No, the others had it right. To draw on the analogy some more, the US isn't invading Europe to open the safe deposit box: it's ordering Microsoft to produce documents that it knows they possess, which is something that courts all over the world are allowed to do and do all the time. As a US company, Microsoft is subject to US law, even when abroad (e.g. laws outlawing bribes in foreign countries), including orders to produce the requested information. If I'm the bookkeeper for an organization, the courts can order me to produce the books, regardless of where I'm keeping them. Doesn't matter if they're in a safe, the Caymans, or outer space, I'm still expected to produce them...or provide a very good explanation for why I can't.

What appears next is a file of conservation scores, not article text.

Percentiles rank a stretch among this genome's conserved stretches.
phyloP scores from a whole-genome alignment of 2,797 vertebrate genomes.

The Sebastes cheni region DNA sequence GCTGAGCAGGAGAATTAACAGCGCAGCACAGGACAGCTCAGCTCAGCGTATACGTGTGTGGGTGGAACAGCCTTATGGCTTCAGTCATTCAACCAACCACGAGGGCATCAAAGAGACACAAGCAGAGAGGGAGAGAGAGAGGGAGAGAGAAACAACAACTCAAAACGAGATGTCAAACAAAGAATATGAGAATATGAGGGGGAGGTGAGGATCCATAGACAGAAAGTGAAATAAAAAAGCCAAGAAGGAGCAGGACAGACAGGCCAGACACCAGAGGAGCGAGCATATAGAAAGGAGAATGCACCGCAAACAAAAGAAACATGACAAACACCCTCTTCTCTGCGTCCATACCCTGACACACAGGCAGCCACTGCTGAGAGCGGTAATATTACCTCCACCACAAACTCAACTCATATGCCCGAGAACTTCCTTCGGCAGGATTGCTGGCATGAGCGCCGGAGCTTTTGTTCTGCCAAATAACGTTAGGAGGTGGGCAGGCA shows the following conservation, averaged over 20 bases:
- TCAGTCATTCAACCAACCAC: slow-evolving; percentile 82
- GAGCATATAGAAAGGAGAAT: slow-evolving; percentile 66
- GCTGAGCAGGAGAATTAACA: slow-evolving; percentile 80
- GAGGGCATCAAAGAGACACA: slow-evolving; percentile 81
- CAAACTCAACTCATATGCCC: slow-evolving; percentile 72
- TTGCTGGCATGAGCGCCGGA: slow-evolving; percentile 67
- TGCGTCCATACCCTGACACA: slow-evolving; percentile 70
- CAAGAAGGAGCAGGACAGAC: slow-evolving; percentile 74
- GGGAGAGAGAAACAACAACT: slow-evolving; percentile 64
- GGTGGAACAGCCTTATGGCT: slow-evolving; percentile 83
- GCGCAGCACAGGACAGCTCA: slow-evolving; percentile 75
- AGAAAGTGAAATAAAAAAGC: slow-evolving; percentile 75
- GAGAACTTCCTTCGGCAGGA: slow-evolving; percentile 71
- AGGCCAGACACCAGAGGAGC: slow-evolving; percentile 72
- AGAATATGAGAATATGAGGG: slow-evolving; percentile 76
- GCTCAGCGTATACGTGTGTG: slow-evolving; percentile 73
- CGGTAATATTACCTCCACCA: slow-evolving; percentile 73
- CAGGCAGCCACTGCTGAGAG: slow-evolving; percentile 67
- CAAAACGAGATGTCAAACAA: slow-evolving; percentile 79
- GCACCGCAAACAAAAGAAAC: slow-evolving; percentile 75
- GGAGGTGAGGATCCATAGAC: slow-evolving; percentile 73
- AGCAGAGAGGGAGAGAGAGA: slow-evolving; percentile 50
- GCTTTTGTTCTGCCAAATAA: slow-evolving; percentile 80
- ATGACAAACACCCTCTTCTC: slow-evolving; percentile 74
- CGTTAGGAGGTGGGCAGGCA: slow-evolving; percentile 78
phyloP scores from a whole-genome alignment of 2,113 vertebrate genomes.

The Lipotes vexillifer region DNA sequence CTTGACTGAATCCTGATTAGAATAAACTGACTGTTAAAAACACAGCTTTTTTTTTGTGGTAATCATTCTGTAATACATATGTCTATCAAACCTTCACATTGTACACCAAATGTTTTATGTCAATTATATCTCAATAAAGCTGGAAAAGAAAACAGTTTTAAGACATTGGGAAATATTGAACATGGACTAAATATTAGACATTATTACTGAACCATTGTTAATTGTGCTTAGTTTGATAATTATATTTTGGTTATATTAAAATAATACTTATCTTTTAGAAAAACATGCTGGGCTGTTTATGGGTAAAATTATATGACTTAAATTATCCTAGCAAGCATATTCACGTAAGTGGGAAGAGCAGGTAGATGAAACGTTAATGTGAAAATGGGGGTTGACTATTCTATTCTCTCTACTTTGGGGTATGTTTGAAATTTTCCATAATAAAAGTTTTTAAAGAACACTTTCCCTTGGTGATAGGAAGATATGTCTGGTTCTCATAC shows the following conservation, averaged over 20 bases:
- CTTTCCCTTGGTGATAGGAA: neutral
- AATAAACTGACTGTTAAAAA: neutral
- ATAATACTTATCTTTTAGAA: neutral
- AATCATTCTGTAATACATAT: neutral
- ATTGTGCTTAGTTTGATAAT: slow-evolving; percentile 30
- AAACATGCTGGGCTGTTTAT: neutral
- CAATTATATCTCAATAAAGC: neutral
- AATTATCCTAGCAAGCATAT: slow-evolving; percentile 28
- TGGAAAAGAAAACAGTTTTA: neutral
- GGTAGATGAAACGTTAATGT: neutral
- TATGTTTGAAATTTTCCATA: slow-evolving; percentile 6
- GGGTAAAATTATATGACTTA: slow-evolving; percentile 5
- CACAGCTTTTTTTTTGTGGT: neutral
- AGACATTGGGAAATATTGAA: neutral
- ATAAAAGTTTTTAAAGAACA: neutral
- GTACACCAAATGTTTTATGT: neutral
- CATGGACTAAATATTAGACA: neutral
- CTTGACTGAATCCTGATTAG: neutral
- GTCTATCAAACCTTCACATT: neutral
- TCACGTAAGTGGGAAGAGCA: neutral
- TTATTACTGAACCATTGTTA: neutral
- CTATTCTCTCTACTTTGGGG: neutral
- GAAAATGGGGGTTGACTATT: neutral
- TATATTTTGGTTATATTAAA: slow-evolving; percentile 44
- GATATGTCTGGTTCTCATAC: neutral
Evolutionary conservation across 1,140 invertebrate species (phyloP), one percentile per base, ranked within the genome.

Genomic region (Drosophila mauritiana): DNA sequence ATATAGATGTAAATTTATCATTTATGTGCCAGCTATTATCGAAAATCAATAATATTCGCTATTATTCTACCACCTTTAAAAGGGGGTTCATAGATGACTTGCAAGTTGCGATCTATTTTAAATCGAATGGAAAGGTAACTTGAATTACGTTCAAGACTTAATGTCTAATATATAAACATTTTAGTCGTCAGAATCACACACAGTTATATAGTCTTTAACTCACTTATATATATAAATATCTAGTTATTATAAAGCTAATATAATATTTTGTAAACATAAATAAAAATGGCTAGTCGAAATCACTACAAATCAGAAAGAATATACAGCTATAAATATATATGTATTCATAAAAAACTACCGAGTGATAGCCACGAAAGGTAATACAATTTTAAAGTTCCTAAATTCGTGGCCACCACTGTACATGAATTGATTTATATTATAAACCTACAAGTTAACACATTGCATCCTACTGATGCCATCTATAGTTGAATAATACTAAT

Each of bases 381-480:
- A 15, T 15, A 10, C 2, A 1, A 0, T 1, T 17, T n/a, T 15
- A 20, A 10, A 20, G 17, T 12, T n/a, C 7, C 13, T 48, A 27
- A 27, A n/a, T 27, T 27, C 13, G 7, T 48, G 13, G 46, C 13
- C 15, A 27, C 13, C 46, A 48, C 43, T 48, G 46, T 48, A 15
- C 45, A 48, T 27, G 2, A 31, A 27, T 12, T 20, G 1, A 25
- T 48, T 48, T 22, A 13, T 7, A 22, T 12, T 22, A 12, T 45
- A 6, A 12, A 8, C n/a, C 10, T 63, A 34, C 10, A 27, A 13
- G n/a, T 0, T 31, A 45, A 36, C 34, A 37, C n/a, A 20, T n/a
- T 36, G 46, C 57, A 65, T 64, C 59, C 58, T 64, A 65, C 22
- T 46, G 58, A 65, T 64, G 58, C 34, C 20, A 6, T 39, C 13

And that's the important wrinkle here: producing the documents would force Microsoft to violate laws in the countries where the documents are actually located. For all the US courts knew, maybe Microsoft had a server farm in Redmond where the files were located, so it's possible that Microsoft could have produced the documents without violating any laws. Now that they've made it clear that isn't the case, however, it's time for the courts to decide which way things should go.
Even so, I think it's pretty obvious that the US knew full-well what it was doing and that they're not acting in good faith nor anyone's best interests. As an American, the last thing I want to see is that data getting handed over.